Project description:Bipolar disorder (BD) is a debilitating mental disorder that cannot be diagnosed by objective laboratory-based modalities. Our previous studies have independently used nuclear magnetic resonance (NMR)-based and gas chromatography-mass spectrometry (GC-MS)-based metabonomic methods to characterize the urinary metabolic profiles of BD subjects and healthy controls (HC). However, the combined application of NMR spectroscopy and GC-MS may identify a more comprehensive metabolite panel than any single metabonomic platform alone. Therefore, here we applied a dual platform (NMR spectroscopy and GC-MS) that generated a panel of five metabolite biomarkers for BD-four GC-MS-derived metabolites and one NMR-derived metabolite. This composite biomarker panel could effectively discriminate BD subjects from HC, achieving an area under receiver operating characteristic curve (AUC) values of 0.974 in a training set and 0.964 in a test set. Moreover, the diagnostic performance of this panel was significantly superior to the previous single platform-derived metabolite panels. Thus, the urinary biomarker panel identified here shows promise as an effective diagnostic tool for BD. These findings also demonstrate the complementary nature of NMR spectroscopy and GC-MS for metabonomic analysis, suggesting that the combination of NMR spectroscopy and GC-MS can identify a more comprehensive metabolite panel than applying each platform in isolation.
Project description:N(6)-(2-Hydroxy-3-buten-1-yl)-2'-deoxyadenosine (N(6)-HB-dA I) and N(6),N(6)-(2,3-dihydroxybutan-1,4-diyl)-2'-deoxyadenosine (N(6),N(6)-DHB-dA) are exocyclic DNA adducts formed upon alkylation of the N(6) position of adenine in DNA by epoxide metabolites of 1,3-butadiene (BD), a common industrial and environmental chemical classified as a human and animal carcinogen. Since the N(6)-H atom of adenine is required for Watson-Crick hydrogen bonding with thymine, N(6)-alkylation can prevent adenine from normal pairing with thymine, potentially compromising the accuracy of DNA replication. To evaluate the ability of BD-derived N(6)-alkyladenine lesions to induce mutations, synthetic oligodeoxynucleotides containing site-specific (S)-N(6)-HB-dA I and (R,R)-N(6),N(6)-DHB-dA adducts were subjected to in vitro translesion synthesis in the presence of human DNA polymerases ?, ?, ?, and ?. While (S)-N(6)-HB-dA I was readily bypassed by all four enzymes, only polymerases ? and ? were able to carry out DNA synthesis past (R,R)-N(6),N(6)-DHB-dA. Steady-state kinetic analyses indicated that all four DNA polymerases preferentially incorporated the correct base (T) opposite (S)-N(6)-HB-dA I. In contrast, hPol ? was completely blocked by (R,R)-N(6),N(6)-DHB-dA, while hPol ? and ? inserted A, G, C, or T opposite the adduct with similar frequency. HPLC-ESI-MS/MS analysis of primer extension products confirmed that while translesion synthesis past (S)-N(6)-HB-dA I was mostly error-free, replication of DNA containing (R,R)-N(6),N(6)-DHB-dA induced significant numbers of A, C, and G insertions and small deletions. These results indicate that singly substituted (S)-N(6)-HB-dA I lesions are not miscoding, but that exocyclic (R,R)-N(6),N(6)-DHB-dA adducts are strongly mispairing, probably due to their inability to form stable Watson-Crick pairs with dT.
Project description:Conventional markers of juvenile-onset systemic lupus erythematosus (JSLE) disease activity fail to adequately identify lupus nephritis (LN). While individual novel urine biomarkers are good at detecting LN flares, biomarker panels may improve diagnostic accuracy. The aim of this study was to assess the performance of a biomarker panel to identify active LN in two international JSLE cohorts.Novel urinary biomarkers, namely vascular cell adhesion molecule-1 (VCAM-1), monocyte chemoattractant protein 1 (MCP-1), lipocalin-like prostaglandin D synthase (LPGDS), transferrin (TF), ceruloplasmin, alpha-1-acid glycoprotein (AGP) and neutrophil gelatinase-associated lipocalin (NGAL), were quantified in a cross-sectional study that included participants of the UK JSLE Cohort Study (Cohort 1) and validated within the Einstein Lupus Cohort (Cohort 2). Binary logistic regression modelling and receiver operating characteristic curve analysis [area under the curve (AUC)] were used to identify and assess combinations of biomarkers for diagnostic accuracy.A total of 91 JSLE patients were recruited across both cohorts, of whom 31 (34 %) had active LN and 60 (66 %) had no LN. Urinary AGP, ceruloplasmin, VCAM-1, MCP-1 and LPGDS levels were significantly higher in those patients with active LN than in non-LN patients [all corrected p values (p c) <?0.05] across both cohorts. Urinary TF also differed between patient groups in Cohort 2 (p c?=?0.001). Within Cohort 1, the optimal biomarker panel included AGP, ceruloplasmin, LPGDS and TF (AUC 0.920 for active LN identification). These results were validated in Cohort 2, with the same markers resulting in the optimal urine biomarker panel (AUC 0.991).In two international JSLE cohorts, urinary AGP, ceruloplasmin, LPGDS and TF demonstrate an 'excellent' ability for accurately identifying active LN in children.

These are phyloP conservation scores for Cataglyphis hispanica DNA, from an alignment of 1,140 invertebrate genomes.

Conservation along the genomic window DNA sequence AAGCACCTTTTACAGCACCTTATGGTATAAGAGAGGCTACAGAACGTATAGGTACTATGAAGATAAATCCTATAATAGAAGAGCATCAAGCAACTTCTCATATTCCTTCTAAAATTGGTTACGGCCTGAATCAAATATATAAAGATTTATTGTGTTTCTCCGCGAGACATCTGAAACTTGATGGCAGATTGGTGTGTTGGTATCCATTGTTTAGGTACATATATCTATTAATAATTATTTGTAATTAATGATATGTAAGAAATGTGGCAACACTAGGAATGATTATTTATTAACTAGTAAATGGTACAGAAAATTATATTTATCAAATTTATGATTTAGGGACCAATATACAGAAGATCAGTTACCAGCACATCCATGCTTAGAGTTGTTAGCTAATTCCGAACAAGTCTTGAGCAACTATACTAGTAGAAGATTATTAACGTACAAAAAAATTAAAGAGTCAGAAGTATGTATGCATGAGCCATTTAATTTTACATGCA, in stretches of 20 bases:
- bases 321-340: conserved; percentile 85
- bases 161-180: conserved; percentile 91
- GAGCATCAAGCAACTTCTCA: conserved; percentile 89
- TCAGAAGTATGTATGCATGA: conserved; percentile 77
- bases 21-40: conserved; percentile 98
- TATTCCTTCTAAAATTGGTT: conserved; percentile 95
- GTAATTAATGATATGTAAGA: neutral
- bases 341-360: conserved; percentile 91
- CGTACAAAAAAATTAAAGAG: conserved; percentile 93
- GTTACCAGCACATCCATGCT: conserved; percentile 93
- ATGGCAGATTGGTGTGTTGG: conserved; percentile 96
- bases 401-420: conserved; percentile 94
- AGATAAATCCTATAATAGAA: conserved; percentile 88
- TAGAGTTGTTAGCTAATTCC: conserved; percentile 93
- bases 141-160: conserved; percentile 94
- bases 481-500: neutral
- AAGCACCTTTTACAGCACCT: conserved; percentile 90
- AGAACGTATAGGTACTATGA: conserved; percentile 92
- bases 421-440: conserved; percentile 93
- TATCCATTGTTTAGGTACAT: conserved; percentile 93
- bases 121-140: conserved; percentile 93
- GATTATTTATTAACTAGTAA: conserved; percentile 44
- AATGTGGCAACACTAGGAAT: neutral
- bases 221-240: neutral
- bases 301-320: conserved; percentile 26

Project description:Recently, expression signatures of exosomal long non-coding RNAs (lncRNAs) have been proposed as potential non-invasive biomarkers for cancer detection. In this study, we aimed to develop a urinary exosome (UE)-derived lncRNA panel for diagnosis and recurrence prediction of bladder cancer (BC). Quantitative real-time polymerase chain reaction (qRT-PCR) was performed to screen and evaluate the expressions of eight candidate lncRNAs in a training set (208 urine samples) and a validation set (160 urine samples). A panel consisting of three differently expressed lncRNAs (MALAT1, PCAT-1 and SPRY4-IT1) was established for BC diagnosis in the training set, showing an area under the receiver-operating characteristic (ROC) curve (AUC) of 0.854. Subsequently, the performance of the panel was further verified with an AUC of 0.813 in the validation set, which was significantly higher than that of urine cytology (0.619). In addition, Kaplan-Meier analysis suggested that the up-regulation of PCAT-1 and MALAT1 was associated with poor recurrence-free survival (RFS) of non-muscle-invasive BC (NMIBC) (p?<?0.001 and p?=?0.002, respectively), and multivariate Cox proportional hazards regression analysis revealed that exosomal PCAT-1 overexpression was an independent prognostic factor for the RFS of NMIBC (p?=?0.018). Collectively, our findings indicated that UE-derived lncRNAs possessed considerable clinical value in the diagnosis and prognosis of BC.